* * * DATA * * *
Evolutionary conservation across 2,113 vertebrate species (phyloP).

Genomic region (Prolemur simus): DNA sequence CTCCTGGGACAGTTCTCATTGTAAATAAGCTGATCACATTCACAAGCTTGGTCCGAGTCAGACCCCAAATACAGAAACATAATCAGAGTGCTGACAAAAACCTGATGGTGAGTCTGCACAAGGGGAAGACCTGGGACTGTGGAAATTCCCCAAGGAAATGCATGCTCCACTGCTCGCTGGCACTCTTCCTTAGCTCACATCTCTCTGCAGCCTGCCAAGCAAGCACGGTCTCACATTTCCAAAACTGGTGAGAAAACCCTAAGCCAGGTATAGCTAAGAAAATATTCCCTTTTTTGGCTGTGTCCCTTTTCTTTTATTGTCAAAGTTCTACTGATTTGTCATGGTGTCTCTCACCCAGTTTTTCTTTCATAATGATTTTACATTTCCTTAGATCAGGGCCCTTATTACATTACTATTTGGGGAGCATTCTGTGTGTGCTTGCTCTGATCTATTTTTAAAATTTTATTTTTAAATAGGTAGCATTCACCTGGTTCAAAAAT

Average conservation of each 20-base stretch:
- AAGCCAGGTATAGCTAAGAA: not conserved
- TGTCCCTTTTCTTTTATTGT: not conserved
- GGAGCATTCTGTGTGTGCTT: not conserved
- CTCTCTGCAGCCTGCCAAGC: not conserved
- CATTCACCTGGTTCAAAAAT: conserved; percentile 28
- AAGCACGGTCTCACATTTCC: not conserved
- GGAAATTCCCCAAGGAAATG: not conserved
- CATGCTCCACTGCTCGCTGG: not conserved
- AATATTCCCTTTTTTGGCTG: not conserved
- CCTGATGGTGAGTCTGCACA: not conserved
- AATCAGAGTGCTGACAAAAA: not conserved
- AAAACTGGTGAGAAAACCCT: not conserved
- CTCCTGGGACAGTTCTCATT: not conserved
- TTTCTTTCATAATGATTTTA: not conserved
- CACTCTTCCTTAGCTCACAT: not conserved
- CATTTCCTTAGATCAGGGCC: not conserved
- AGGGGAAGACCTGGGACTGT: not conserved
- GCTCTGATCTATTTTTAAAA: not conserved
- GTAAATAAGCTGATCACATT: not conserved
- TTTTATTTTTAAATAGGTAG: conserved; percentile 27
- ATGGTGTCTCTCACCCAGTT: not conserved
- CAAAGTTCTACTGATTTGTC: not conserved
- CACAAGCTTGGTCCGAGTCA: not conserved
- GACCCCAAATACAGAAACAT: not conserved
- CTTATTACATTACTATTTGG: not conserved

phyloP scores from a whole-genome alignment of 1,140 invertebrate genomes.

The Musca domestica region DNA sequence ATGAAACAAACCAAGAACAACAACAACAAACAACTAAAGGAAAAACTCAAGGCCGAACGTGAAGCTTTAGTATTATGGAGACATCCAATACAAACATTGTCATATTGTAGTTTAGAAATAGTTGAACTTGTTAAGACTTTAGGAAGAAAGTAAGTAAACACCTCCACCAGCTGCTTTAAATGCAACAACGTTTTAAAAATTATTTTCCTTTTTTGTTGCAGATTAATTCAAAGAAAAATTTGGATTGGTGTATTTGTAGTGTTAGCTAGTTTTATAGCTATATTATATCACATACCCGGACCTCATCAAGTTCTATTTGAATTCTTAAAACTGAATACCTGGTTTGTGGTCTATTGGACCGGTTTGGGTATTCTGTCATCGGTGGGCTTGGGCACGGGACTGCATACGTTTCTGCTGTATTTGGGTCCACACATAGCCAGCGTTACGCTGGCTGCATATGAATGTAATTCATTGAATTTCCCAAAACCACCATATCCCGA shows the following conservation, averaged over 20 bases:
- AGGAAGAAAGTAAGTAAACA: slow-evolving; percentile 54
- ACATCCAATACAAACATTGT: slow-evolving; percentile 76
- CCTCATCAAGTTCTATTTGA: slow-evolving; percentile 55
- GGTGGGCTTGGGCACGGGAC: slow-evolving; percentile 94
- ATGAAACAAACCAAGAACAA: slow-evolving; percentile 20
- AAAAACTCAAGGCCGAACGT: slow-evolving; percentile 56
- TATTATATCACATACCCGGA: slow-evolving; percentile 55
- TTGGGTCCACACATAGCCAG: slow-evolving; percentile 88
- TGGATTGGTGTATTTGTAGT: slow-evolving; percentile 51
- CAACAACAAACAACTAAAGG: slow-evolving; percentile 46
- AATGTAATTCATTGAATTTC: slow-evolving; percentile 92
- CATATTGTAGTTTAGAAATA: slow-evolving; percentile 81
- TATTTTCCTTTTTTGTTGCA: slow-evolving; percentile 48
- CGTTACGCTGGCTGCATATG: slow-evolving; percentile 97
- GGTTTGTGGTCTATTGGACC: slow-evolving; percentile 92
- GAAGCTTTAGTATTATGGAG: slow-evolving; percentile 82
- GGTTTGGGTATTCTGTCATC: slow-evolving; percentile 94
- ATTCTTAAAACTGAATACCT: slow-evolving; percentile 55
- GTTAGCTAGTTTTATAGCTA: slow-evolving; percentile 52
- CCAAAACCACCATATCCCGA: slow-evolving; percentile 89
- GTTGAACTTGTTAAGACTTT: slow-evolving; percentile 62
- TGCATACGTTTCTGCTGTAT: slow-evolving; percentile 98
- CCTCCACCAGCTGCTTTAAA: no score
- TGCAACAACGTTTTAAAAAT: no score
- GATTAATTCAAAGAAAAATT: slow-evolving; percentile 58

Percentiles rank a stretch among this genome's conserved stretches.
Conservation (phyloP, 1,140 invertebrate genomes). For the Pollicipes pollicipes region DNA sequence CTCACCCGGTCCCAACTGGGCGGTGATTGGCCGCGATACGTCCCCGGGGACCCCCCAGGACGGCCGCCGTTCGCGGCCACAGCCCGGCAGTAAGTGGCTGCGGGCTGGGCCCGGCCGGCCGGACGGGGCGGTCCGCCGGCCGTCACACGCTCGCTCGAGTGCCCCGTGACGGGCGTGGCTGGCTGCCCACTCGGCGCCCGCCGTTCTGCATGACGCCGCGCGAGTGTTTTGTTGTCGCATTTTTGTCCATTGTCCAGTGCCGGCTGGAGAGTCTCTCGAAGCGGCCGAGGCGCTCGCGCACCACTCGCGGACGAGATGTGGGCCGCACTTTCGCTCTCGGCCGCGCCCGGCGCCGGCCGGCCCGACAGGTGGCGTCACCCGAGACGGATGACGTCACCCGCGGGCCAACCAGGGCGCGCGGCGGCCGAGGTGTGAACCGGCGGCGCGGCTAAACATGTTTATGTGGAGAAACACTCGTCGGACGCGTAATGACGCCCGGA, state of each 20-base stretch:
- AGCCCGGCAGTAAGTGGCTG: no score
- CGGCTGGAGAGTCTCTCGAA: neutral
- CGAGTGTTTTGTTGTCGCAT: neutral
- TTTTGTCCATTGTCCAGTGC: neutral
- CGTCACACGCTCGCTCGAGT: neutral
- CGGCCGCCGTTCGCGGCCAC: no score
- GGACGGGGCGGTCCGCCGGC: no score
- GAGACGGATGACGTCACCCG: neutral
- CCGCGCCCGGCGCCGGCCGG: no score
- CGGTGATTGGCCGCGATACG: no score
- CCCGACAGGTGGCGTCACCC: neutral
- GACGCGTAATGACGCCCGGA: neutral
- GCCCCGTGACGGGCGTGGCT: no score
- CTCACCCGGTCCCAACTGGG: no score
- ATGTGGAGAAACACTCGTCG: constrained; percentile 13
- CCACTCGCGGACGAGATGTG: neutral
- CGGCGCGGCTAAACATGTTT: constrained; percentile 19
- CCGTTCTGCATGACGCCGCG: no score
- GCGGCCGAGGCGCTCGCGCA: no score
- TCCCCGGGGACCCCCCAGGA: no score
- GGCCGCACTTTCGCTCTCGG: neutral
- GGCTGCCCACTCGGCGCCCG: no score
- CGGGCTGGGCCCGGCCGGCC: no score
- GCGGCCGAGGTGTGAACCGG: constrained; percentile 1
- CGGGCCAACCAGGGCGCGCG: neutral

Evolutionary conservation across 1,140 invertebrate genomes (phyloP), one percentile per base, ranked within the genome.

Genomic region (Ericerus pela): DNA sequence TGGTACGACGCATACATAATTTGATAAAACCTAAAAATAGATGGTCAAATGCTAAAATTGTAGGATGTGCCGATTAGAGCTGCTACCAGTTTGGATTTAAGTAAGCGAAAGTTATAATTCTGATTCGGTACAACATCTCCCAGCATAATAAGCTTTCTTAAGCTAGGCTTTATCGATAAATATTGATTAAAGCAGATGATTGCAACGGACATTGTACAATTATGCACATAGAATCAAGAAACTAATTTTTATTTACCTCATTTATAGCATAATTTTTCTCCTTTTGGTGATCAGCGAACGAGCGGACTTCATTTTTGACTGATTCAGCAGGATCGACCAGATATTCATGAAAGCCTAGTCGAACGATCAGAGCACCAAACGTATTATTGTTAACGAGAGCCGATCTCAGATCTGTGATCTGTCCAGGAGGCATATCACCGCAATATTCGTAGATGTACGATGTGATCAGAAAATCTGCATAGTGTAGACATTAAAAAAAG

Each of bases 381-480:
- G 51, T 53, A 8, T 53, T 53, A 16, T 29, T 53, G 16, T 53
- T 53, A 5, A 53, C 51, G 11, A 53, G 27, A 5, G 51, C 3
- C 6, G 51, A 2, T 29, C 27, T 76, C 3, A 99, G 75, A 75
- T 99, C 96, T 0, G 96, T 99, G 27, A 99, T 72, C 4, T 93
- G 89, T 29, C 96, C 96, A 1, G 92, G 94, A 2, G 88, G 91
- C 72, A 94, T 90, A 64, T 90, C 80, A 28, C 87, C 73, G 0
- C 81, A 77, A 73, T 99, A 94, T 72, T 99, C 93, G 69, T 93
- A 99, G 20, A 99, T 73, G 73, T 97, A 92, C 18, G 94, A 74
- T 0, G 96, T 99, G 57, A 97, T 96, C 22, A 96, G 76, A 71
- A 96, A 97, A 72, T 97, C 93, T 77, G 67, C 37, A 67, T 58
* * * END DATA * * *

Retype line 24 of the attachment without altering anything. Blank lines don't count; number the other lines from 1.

- ATGGTGTCTCTCACCCAGTT: not conserved